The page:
--> --> Abstract: Mississippian Lithostratigraphic Architecture and Internal Depositional Systems Variation Along the Shelf-Break in Southern Kansas and Northern Oklahoma, by Brian Willhite and Sal Mazzullo; #90176 (2013)

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Mississippian Lithostratigraphic Architecture and Internal Depositional Systems Variation Along the Shelf-Break in Southern Kansas and Northern Oklahoma

Brian Willhite and Sal Mazzullo

Recent studies of the tri-state (MO-AR-OK), Mississippian outcrop belt, have yielded a comprehensive model of platform architectural evolution and component depositional systems genesis, in Kinderhookian thru basal Meramecian strata and thus, serves as a as a template for the subsurface Mississippian, in southern Kansas and northern Oklahoma. Subsurface log correlations, coupled with 3-D seismic impedance models and cuttings/core analysis show the overall lithostratigraphic architectural motif of Kinderhookian-basal Meramecian strata is consistent along the shelf-break, from the outcrop belt westward into the subsurface, to the Oklahoma panhandle. The subsurface Kinderhookian to basal Osagean strata is correlative to the outcrop, where the rocks are predominantly non-cherty carbonates and shales that were deposited on a shallow aggradational ramp. Platform evolution drastically changed during ensuing Osagean, and basal Meramecian time, where depositional geometries became strongly progradational in nature and at least three southward trending wedges are recognized. Depositional facies within the oldest Osage wedge, like on outcrop, are composed of very siliceous carbonates and tripolite. The next two progradational sequences are composed of carbonate-free spiculite/shale and a hybrid spiculite/shale-cherty carbonate, respectively. Although not directly correlative to coeval deposits to the east, these systems share the same progradational framework and relative, shallow-to-deep, facies distributions. Distinguishing and delineating individual and discrete reservoir objectives within the aforementioned systems can be tough as their distributions are complex, and in many places overprinted by syndepositional tectonics and erosion however, with inherent knowledge of the lithostratigraphic architecture, correlations are readily identifiable in log cross-section and on seismic impedance lines.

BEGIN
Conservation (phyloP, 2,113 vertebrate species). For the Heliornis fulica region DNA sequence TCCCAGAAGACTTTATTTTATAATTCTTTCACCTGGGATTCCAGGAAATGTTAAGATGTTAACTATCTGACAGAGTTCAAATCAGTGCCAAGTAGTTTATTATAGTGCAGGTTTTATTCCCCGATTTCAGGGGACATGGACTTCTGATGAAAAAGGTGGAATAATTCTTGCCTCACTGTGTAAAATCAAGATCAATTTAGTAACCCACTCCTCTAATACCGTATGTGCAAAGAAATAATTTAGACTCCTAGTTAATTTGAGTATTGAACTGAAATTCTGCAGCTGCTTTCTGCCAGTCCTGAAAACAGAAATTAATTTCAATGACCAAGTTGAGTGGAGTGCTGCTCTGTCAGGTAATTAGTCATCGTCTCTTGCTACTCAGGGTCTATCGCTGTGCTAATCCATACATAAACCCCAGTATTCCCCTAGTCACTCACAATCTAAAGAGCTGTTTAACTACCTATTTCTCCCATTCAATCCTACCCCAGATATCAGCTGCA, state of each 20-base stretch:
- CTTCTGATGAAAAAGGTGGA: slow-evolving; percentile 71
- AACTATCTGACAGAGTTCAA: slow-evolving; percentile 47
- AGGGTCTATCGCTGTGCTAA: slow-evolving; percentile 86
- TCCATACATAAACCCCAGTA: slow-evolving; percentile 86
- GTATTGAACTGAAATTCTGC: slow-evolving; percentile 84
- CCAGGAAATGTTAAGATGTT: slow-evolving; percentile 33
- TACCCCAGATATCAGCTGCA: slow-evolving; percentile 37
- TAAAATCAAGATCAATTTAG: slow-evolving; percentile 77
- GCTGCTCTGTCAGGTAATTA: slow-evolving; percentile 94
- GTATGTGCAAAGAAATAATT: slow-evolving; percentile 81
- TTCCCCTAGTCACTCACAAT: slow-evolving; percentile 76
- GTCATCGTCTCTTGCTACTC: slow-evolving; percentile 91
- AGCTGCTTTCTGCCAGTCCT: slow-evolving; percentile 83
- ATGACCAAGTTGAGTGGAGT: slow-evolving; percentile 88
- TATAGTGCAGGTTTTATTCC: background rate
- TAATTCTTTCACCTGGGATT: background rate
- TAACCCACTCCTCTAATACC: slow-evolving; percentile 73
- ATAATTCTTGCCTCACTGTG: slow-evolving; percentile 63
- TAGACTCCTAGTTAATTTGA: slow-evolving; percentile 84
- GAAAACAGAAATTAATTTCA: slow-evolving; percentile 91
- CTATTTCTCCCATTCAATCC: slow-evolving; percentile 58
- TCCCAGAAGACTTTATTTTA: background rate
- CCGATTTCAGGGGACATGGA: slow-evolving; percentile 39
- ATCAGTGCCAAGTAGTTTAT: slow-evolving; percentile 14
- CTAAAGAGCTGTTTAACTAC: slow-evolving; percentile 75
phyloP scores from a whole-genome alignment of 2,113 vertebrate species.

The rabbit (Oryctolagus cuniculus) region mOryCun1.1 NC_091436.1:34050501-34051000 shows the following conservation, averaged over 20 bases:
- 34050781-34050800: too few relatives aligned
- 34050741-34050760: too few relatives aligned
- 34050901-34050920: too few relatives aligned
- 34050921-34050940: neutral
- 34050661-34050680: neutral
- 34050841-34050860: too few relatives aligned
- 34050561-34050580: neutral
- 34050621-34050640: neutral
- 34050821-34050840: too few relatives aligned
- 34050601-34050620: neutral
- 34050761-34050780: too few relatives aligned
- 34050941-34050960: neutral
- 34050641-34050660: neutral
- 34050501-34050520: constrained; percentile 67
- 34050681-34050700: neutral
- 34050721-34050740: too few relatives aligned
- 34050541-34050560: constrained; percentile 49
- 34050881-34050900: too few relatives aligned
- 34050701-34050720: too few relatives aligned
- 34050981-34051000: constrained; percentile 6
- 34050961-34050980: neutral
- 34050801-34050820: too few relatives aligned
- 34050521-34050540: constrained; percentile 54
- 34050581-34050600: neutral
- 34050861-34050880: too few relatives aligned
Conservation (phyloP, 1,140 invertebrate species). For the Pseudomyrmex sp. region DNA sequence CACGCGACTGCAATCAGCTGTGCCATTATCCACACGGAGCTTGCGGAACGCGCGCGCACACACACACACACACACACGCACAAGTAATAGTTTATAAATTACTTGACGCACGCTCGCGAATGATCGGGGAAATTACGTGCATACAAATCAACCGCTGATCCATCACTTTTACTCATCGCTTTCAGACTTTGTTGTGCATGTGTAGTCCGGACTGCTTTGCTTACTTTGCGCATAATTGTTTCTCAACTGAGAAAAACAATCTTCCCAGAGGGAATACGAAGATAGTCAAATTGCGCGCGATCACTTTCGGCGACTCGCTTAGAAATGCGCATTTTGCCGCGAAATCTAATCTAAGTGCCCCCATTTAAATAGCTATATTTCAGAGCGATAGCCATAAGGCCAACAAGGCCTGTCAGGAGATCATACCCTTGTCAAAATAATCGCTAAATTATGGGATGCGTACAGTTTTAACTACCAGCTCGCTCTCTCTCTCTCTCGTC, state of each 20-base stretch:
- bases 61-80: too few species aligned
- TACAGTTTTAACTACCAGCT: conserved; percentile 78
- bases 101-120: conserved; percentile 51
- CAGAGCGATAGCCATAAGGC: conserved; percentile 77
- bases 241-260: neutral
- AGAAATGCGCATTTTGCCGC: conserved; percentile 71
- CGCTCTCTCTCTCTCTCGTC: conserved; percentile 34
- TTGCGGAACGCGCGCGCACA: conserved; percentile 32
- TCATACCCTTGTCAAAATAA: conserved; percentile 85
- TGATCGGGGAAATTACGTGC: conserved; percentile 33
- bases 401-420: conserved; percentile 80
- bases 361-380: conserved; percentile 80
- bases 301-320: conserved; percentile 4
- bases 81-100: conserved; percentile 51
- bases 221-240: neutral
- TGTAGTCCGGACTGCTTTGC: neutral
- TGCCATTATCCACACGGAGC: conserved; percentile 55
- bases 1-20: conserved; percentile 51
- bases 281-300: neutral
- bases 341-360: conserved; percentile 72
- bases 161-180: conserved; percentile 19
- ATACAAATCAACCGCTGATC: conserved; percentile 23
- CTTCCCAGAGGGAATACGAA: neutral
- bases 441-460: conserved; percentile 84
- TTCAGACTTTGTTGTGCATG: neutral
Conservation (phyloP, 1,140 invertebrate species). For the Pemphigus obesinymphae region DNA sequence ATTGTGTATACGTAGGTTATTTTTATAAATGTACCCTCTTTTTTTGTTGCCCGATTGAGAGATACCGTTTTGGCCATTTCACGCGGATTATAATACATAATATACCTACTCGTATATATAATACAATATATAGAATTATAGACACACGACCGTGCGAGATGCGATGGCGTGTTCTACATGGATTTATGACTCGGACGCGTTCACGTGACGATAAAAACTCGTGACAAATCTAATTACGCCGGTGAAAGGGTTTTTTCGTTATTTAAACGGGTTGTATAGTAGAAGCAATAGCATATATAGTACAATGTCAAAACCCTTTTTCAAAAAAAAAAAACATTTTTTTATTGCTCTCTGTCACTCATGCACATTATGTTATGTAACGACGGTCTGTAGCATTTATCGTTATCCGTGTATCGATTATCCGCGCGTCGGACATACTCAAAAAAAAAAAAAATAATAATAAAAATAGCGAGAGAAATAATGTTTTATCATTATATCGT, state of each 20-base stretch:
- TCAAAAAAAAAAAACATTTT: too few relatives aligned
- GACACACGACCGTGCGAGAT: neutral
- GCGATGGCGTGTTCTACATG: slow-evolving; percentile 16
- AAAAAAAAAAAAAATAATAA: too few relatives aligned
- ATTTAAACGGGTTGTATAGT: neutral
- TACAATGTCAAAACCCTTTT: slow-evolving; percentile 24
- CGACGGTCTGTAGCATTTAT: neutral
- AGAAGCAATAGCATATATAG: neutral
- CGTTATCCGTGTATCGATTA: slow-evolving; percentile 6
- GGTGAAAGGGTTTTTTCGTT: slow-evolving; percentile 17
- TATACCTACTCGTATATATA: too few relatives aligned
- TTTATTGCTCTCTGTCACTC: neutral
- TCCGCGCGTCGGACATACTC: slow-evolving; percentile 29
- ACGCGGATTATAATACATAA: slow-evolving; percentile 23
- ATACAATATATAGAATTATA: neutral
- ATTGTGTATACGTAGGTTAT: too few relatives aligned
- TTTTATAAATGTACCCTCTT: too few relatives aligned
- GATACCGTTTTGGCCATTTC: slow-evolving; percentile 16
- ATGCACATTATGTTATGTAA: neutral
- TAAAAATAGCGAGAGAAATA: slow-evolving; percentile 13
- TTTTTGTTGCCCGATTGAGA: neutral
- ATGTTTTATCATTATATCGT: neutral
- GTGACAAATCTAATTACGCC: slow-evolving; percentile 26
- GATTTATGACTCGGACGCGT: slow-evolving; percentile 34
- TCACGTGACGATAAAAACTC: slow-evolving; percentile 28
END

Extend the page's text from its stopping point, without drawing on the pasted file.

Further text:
AAPG Search and Discovery Article #90176©AAPG Mid-Continent Meeting, Wichita, Kansas, October 12-15, 2013